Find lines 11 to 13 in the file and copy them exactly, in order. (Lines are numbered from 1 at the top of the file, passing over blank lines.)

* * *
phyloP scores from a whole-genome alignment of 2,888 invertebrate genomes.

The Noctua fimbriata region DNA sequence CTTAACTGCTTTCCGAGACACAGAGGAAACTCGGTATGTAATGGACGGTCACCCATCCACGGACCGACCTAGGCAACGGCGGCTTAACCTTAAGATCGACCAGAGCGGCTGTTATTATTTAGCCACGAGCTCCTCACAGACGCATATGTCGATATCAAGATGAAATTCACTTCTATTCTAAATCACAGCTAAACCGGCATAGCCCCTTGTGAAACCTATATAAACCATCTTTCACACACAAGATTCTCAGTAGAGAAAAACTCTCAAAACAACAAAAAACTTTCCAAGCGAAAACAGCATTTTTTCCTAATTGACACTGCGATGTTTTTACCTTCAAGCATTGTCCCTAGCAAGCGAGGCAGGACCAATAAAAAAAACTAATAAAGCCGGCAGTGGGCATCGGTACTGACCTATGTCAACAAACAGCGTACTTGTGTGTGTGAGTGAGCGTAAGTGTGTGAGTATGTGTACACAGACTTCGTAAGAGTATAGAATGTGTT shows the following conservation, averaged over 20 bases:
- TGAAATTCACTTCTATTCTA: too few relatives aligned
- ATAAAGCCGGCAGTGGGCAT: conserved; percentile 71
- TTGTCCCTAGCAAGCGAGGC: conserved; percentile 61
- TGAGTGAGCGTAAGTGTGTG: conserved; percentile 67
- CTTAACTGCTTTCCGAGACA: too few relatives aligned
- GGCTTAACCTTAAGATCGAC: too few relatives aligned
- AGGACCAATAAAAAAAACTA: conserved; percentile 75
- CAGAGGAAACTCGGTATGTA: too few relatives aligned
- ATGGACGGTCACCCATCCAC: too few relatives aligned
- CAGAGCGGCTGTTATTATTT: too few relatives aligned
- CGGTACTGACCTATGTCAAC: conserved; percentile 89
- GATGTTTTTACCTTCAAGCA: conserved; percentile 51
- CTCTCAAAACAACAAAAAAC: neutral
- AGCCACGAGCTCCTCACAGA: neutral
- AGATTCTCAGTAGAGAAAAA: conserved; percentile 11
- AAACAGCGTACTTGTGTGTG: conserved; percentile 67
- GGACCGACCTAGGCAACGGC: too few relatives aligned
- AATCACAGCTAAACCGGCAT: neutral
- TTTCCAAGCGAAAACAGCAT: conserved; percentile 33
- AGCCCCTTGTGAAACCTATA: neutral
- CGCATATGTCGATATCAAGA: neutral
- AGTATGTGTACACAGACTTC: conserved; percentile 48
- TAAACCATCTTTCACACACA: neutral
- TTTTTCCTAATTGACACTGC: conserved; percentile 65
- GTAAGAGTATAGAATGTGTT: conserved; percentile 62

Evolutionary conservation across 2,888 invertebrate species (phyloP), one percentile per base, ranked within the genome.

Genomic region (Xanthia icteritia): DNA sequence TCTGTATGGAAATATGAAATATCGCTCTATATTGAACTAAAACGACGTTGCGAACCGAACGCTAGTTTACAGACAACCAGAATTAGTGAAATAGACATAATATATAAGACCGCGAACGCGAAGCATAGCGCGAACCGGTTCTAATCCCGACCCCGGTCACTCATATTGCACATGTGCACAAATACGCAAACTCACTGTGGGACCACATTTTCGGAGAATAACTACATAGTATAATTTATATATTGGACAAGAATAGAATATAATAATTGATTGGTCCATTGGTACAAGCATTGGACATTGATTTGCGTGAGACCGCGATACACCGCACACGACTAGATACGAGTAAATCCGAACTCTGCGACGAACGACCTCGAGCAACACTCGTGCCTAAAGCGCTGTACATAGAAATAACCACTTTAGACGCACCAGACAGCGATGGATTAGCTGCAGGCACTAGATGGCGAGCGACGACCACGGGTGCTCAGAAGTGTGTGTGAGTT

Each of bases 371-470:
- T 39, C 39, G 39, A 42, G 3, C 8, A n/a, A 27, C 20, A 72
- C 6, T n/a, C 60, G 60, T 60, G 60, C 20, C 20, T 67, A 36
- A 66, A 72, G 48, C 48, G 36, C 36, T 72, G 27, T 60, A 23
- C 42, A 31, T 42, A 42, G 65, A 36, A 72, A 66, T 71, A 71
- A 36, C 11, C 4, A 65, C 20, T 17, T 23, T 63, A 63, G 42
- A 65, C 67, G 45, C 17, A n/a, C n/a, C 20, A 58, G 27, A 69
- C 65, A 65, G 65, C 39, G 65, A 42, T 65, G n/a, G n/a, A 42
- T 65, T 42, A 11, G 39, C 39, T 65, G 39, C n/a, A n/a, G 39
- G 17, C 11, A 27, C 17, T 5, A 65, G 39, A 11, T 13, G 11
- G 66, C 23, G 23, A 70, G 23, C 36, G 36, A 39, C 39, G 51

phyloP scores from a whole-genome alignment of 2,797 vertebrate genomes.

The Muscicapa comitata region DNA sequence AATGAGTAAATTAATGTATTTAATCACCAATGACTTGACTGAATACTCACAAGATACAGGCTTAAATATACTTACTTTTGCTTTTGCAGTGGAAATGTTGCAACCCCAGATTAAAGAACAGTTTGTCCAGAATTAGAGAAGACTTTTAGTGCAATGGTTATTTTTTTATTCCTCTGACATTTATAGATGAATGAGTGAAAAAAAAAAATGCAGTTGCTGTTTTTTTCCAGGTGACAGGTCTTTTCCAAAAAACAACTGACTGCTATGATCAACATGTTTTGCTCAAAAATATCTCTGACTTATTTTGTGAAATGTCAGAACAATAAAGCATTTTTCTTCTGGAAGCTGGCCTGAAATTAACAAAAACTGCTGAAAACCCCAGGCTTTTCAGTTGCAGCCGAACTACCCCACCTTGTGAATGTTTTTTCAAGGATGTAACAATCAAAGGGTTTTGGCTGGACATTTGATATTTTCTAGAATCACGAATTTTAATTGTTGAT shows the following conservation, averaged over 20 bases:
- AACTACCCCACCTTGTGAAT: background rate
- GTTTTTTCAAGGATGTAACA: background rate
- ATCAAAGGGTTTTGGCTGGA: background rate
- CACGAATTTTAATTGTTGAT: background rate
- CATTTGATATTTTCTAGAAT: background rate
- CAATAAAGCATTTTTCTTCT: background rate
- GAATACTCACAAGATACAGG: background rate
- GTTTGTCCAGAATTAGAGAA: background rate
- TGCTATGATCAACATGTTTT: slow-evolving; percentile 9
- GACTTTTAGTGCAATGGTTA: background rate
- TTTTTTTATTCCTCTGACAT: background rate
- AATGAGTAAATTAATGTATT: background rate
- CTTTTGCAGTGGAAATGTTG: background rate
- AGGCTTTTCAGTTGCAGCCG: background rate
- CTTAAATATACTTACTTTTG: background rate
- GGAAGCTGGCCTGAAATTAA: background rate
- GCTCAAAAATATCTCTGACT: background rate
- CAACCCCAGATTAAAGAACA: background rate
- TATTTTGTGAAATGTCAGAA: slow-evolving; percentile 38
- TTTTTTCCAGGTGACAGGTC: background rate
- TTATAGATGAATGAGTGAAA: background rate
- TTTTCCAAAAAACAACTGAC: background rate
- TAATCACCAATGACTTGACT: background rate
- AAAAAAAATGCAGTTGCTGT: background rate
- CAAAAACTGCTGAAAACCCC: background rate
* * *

- ATGGACGGTCACCCATCCAC: too few relatives aligned
- CAGAGCGGCTGTTATTATTT: too few relatives aligned
- CGGTACTGACCTATGTCAAC: conserved; percentile 89